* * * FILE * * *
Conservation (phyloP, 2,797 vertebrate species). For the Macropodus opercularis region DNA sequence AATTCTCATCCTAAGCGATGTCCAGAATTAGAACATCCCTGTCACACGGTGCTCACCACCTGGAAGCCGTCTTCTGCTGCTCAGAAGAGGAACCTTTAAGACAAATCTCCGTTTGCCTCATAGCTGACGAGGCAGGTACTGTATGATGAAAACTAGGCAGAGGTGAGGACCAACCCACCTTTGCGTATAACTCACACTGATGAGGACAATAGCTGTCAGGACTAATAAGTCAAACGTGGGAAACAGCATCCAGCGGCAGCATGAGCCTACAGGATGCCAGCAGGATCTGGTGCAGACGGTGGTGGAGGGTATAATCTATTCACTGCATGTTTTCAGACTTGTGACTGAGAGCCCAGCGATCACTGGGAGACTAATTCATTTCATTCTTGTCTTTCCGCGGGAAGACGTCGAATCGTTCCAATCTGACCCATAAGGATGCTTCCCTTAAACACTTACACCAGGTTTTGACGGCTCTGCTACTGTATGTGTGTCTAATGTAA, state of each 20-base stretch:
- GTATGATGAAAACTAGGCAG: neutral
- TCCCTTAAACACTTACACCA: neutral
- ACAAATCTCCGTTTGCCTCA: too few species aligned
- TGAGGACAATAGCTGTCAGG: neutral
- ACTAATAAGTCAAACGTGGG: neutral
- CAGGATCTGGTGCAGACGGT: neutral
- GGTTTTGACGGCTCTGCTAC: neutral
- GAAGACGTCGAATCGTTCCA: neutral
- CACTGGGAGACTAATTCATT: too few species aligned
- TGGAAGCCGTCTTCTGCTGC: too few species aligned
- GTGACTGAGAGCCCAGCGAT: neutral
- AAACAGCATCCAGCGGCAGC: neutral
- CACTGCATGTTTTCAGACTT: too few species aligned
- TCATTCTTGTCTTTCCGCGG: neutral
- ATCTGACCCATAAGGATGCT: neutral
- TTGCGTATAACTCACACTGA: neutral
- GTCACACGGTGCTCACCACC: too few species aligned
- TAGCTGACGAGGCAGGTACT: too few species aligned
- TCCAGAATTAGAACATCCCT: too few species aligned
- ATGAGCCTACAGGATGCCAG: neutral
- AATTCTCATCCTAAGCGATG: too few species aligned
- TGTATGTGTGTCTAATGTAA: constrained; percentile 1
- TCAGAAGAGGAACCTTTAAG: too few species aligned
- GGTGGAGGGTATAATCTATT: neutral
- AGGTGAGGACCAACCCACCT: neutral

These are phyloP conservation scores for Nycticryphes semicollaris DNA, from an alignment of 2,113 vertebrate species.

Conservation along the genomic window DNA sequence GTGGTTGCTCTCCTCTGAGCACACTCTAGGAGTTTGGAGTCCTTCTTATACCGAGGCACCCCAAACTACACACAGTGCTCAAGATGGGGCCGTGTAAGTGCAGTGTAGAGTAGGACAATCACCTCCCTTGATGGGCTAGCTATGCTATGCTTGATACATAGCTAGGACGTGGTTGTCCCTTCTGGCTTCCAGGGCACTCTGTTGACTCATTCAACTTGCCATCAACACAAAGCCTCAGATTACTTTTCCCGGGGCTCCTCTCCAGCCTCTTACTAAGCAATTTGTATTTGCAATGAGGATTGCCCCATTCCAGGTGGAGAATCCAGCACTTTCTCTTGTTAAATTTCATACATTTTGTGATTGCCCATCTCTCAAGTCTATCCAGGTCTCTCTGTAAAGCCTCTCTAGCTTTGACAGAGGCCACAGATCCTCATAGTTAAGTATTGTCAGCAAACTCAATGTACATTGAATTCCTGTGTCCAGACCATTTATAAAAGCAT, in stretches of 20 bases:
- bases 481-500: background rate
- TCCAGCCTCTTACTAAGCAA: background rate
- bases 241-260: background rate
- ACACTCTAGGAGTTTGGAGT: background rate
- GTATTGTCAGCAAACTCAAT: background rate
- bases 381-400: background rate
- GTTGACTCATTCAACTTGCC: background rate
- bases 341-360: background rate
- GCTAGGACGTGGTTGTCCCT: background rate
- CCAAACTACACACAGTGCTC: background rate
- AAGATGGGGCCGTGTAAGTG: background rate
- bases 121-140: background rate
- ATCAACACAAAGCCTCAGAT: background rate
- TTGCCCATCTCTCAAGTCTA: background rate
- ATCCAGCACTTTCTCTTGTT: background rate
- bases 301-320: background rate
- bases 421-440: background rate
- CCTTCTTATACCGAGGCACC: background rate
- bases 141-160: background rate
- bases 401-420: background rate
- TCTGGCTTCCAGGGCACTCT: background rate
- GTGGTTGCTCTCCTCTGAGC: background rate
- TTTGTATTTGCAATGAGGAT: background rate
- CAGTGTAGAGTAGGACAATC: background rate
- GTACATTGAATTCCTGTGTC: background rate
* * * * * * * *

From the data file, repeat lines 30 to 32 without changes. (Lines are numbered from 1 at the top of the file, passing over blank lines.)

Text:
- TCCAGCCTCTTACTAAGCAA: background rate
- bases 241-260: background rate
- ACACTCTAGGAGTTTGGAGT: background rate